But it was extremely valuable as a confidence-builder, and it let me get back into the rhythm of double-clutching without stripping the gears of MTI’s well-kept fleet of trucks.

While on the simulator, Peters taught me MTI’s golden rules for running the mountains.

While ascending a major grade:

Upshifts should be done slowly, with a lengthy pause between gears;

While downshifting, reduce the RPM increase between gears by roughly 50 per cent of what you’d normally do, depending on the severity of the incline.

While descending a major grade:

Make the upshifts faster than usual, with very little pause between gears;

Allow for a greater increase in RPMs between gears.

This alteration of shifting techniques helps offset the change in ground speed the truck experiences while on even a subtle incline or decline. Peters also provided a refresher course on the importance of progressive shifting – steadily increasing the RPM at which you upshift as you work your way through the gears.

After successfully getting several simulated runaways under control, it was time to hit the road for real in MTI’s 1990 Freightliner. For this run, we found a relatively smooth section of road on the outskirts of town. Under Peters’ supervision, I did some city driving to further knock the rust off and increase my level of comfort behind the wheel before taking to the hills.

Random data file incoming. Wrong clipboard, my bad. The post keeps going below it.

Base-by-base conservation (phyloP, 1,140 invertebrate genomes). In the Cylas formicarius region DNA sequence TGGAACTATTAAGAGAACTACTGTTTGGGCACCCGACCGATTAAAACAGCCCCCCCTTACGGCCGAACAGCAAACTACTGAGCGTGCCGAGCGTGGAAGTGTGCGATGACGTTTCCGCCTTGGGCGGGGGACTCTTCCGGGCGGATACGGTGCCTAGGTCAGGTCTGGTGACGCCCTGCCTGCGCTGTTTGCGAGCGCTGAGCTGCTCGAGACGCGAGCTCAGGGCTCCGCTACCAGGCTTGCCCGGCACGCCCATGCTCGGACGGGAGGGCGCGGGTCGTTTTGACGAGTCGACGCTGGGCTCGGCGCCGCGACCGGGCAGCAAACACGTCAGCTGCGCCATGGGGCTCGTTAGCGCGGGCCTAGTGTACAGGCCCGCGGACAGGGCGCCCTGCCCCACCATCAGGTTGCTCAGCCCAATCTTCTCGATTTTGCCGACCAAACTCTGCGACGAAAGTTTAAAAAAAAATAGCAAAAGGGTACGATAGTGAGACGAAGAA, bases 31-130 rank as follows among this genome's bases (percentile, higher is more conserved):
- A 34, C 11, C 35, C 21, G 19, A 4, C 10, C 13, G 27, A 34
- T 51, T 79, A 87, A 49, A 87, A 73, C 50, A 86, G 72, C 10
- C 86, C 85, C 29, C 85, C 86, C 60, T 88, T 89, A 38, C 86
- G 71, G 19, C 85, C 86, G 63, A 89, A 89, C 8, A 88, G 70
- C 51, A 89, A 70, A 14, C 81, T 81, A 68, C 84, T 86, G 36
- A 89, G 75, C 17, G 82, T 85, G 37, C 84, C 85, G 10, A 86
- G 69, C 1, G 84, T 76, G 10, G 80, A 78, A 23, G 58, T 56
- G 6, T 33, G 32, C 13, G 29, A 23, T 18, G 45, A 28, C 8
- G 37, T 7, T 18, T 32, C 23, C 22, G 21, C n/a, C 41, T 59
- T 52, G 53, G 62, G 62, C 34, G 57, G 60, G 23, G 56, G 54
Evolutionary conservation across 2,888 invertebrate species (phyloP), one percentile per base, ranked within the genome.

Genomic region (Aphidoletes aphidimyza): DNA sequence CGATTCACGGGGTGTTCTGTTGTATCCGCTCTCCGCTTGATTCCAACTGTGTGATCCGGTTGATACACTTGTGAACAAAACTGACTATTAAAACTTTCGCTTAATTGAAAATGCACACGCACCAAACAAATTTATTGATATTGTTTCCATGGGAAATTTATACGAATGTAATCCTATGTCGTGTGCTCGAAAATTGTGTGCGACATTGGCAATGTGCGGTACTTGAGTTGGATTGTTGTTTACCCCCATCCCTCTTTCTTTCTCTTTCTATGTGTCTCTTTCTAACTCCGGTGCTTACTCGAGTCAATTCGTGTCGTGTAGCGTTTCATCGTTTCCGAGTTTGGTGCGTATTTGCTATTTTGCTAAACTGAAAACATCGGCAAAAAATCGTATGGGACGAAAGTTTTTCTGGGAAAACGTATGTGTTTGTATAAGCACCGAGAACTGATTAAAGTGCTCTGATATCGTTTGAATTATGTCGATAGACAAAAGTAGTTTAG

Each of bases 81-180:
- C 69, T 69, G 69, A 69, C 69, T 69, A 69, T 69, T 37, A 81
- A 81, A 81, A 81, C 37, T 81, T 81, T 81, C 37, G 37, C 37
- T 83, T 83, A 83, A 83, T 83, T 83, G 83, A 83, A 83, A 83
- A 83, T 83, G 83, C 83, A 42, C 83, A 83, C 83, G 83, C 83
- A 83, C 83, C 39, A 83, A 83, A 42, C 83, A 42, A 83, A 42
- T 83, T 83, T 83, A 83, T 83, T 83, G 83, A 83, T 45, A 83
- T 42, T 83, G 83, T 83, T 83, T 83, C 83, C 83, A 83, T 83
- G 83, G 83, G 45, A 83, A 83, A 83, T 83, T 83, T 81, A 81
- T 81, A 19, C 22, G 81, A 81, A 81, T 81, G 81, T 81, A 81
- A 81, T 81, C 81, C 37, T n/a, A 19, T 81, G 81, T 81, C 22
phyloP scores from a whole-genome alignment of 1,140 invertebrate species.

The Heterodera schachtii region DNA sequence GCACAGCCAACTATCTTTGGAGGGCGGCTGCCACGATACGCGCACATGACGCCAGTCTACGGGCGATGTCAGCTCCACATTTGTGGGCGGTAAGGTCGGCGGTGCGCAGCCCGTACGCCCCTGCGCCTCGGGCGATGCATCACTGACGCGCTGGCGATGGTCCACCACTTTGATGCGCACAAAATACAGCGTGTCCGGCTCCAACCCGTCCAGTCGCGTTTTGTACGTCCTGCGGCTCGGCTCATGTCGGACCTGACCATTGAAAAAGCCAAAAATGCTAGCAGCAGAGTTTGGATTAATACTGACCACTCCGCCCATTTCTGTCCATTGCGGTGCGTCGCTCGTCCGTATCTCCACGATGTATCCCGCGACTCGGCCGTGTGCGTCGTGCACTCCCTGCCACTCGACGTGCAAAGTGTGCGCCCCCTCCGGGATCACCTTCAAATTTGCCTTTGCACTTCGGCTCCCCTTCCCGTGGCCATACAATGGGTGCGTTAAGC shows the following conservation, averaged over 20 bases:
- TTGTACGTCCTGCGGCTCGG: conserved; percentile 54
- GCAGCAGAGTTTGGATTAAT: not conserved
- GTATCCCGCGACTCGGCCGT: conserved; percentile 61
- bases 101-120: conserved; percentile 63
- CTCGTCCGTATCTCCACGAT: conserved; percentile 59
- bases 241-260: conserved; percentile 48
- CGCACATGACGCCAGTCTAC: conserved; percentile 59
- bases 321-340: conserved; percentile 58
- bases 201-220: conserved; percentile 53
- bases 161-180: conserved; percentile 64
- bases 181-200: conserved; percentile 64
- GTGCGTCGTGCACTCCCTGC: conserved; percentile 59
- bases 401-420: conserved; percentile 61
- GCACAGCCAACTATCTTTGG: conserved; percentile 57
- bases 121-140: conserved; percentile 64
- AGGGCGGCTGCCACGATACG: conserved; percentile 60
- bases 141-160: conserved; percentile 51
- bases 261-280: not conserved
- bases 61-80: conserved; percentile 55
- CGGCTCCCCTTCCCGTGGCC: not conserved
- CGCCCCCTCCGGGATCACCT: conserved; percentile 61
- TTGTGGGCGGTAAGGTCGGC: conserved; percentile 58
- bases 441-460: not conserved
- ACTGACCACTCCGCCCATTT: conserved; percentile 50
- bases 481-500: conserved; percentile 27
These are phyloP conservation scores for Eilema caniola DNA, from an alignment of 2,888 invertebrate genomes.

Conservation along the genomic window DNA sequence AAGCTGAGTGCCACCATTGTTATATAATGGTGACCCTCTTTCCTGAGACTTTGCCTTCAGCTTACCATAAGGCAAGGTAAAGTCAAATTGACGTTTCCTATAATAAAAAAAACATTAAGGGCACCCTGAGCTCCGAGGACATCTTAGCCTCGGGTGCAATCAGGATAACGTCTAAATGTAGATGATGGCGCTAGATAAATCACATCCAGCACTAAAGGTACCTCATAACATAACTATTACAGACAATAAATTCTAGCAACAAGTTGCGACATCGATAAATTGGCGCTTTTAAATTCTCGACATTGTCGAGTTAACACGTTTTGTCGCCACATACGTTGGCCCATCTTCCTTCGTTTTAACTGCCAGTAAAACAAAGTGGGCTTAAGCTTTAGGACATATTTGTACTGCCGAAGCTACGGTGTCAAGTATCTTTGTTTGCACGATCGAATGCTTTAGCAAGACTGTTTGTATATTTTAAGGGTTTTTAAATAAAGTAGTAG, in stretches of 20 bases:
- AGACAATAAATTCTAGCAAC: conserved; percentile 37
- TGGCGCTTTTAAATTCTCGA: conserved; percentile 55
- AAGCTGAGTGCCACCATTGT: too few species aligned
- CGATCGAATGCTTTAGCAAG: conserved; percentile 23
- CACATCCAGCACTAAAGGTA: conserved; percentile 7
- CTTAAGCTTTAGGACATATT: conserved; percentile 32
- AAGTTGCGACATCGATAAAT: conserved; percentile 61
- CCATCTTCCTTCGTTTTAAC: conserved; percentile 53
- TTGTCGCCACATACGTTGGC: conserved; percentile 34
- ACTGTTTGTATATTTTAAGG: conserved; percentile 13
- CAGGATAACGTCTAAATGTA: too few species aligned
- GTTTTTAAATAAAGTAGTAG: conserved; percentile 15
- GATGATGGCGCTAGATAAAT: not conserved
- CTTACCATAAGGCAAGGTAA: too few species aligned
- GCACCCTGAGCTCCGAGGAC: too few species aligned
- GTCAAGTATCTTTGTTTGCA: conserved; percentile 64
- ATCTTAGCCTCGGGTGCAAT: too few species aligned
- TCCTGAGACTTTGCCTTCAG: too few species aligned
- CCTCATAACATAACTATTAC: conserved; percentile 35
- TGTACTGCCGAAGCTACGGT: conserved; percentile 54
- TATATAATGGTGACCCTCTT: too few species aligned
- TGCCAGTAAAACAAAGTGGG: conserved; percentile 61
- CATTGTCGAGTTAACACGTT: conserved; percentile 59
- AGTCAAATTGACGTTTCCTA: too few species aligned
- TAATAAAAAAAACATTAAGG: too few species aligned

After lunch, it was time to make our first real run. For this trip, I was paired with Earning Your Wheels student, Lorne Haigh, again under the supervision of Peters. Haigh spent most of his life working in a local sawmill, but when it was closed as a result of the softwood lumber dispute with the U.S., he decided to pursue a career in trucking. We piled inside MTI’s ’99 Pete 359 equipped with an Eaton Fuller 13-speed transmission and set out to run some hills. Haigh took to the driver’s seat first and only then did Peters tell us where we were headed.

“Let’s go to Rossland Hill,” he said with a grin. As a Calgarian, the words meant nothing to me. But I could tell by Haigh’s reaction that we were in for a real test.

To put it in perspective, calling Rossland Hill a hill is like calling a Siberian tiger a pussycat.

It’s a 10-kilometre long stretch of asphalt with a grade as steep as 11 per cent in many places. Talk about cutting to the chase. Haigh was told to get our 18,000-lb Pete to the top of the hill where we’d check our brakes, swap positions and then I would be assigned the responsibility of getting us safely back down.

Sure we were only bobtailing for now, but it was still a significant challenge for a newbie.

“Confidence is a huge part of why we’re doing this,” Peters explained on the way up. “You never know if you can make it over that hill until you’ve done it. Trucks run up and down these hills every day, so it’s all doable as long as we do it right.”

Numerous well-used truck runaway lanes told the tale of those who had gotten it wrong in the past. In fact, just months before my visit, a trucker died on Rossland Hill. Witnesses reported hearing him miss a gear and he was never able to recover. To help build our confidence, Peters put it in perspective and provided some insight that would help us make the trip safely.

“We always run the hills like we don’t have brakes – that way when you need them, they’re there,” he advised. “Then, the worst thing that can happen is if we lose a gear, we come to a stop and do it over.”